I’m not a baker. While I cook almost every day, I rarely bake. But I do love baked goods. And healthy baked goods make me smile. Made from whole grains, fruits and healthy fats. Oh my.
What else do I like? Peanut butter and bananas. Preferably together. I’ve also been known to sneak in a little bit of chocolate every day. Unsweetened cocoa powder in a smoothie. A square of darker than dark chocolate after dinner. Chocolate tea. (Yes, this exists. No calories included.)
And did you know that chocolate is actually good for you? It’s true. Not the milky, sugary, cheap chocolate found in most baked goods and grocery stores. But real chocolate. The dark, mysterious stuff. At least 70% cocoa mass. It’s an acquired taste, but once you have it, chocolate takes on a whole new dimension. My favorite treat is an ounce of red wine and a square of dark chocolate. Try it in a hot bubble bath and revel in the present moment. Your taste buds and your head will buzz.
You may feel like you need an excuse to enjoy such a hedonistic pleasure. Well, you don’t. As long as you don’t drink the whole bottle of wine or eat the whole bar of chocolate. One ounce of wine is only one quarter of a normal serving. That’s not very much, people. Just a few sips. But I have an excuse all ready for you anyways; red wine and dark chocolate are both rich in antioxidants. Antioxidants prevent cancer.
That’s not all.
Studies have shown that eating an ounce of chocolate per day lowers the stress hormone, cortisol. Cortisol is also responsible for storing fat on your belly. Stinky little hormone. Now, raise your hand if you want to kiss cortisol bye bye. My belly is pretty flat, and it’s quite flat considering that I gave birth four months ago. Perhaps I can attribute it to my love for chocolate.
I could write an entire post about dark chocolate, why you should eat it and learn to love it. Instead, I’ll save it for another day. But now you know why the recipe on Out of the Box Into the Kitchen for homemade Peanut Butter Banana Chocolate Chip Bread caught my eye and inspired me to summon my inner-baker. I know she’s in there somewhere.
I am too rebellious or creative (not sure which one) to simply follow Heather’s recipe exactly. Although I’m sure it’s fabulous, I needed to put my own spin on it. Here’s the recipe from Out of the Box Into the Kitchen, with my modifications and details in italics:
2 cups whole wheat flour – 1 cup organic whole wheat flour and 1 cup oat bran for added fiber (18 grams in just 1 cup!)
1 tbsp baking powder
3/4 cup oats(quick cook or old fashion) – old fashion organic
1/2 cup sugar – replaced with 1/2 cup honey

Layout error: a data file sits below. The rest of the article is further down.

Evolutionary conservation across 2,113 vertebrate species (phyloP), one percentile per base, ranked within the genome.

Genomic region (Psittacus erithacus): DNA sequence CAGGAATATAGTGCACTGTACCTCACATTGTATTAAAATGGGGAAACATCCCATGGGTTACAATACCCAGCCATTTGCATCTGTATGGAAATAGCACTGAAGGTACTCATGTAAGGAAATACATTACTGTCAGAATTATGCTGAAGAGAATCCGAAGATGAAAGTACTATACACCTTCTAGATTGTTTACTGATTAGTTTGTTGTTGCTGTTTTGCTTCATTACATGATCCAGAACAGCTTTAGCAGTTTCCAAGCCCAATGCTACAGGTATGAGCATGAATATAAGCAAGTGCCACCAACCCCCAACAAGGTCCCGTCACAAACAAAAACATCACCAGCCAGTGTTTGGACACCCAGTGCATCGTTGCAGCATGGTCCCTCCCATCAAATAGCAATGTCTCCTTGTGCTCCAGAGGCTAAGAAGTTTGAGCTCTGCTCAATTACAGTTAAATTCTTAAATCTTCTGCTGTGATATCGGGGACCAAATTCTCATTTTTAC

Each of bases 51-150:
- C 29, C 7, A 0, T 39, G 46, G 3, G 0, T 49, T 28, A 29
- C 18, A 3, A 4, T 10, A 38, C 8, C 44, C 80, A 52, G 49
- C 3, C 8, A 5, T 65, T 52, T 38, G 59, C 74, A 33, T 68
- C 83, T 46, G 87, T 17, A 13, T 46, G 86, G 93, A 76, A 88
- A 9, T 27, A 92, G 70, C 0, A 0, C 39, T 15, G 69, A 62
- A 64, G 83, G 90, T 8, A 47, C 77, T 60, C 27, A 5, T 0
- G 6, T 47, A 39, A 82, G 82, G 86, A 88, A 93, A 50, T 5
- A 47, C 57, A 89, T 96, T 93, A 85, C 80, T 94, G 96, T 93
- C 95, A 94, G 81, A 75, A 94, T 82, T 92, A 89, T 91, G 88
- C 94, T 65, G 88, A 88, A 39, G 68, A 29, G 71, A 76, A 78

1/4 cup brown sugar – omitted
1/2 cup chocolate chips – I used dark chocolate chips, FYI, and also sprinkled a handful on top of the bread
1/2 cup milk – organic fat-free milk
3 bananas, mashed – not organic! I generally don’t buy organic bananas because their thick peels protect them from pesticides and I gotta save $$$ when I can
1/2 cup peanut butter – organic, creamy, unsalted peanut butter
1 egg – organic
2 tbsp applesauce – organic, no sugar added
1 tsp vanilla
Preheat oven to 350. Grease 2 bread pans or a bundt pan (I just used one bread pan). Set aside.
Mix together dry ingredients including chocolate chips. Combine wet ingredients and slowly incorporate into dry mixture. Pour into pan(s) and cook for 40 mins or until a toothpick comes out clean.
The verdict? A satisfying, moist and cakey melange of peanut butter, banana, chocolate and honey. No element overpowered the others. Not too sweet, but not apparent that I completely omitted brown and white sugar. I really liked it warm with a small sliver of Earth’s Balance Organic Vegan “Butter.”
Note: Honey is the most nutritious in its raw, unpasteurized state. If you’re going to eat honey in yogurt, smoothies, on bread, etc., buy raw honey, please. In this bread, the honey would be baked anyways, so I used pasteurized clover honey I had sitting around. Not ideal, but I figured that it was still healthier than refined sugar.
I did need to cook the bread for longer than 40 minutes. Probably closer to 50 minutes. And the texture was quite crumbly. It did not slice very easily. Possibly because I used honey instead of sugar, making the batter wetter than the original recipe. As I said, I am not a baker and I know little about baking. This is simply my guess.
Perhaps one of you experienced bakers could enlighten me? Why was my bread so crumbly?
Here are a few photos of the bread. Don’t judge my photography or food styling skills. Giovanna gave me a full 30 seconds to take them.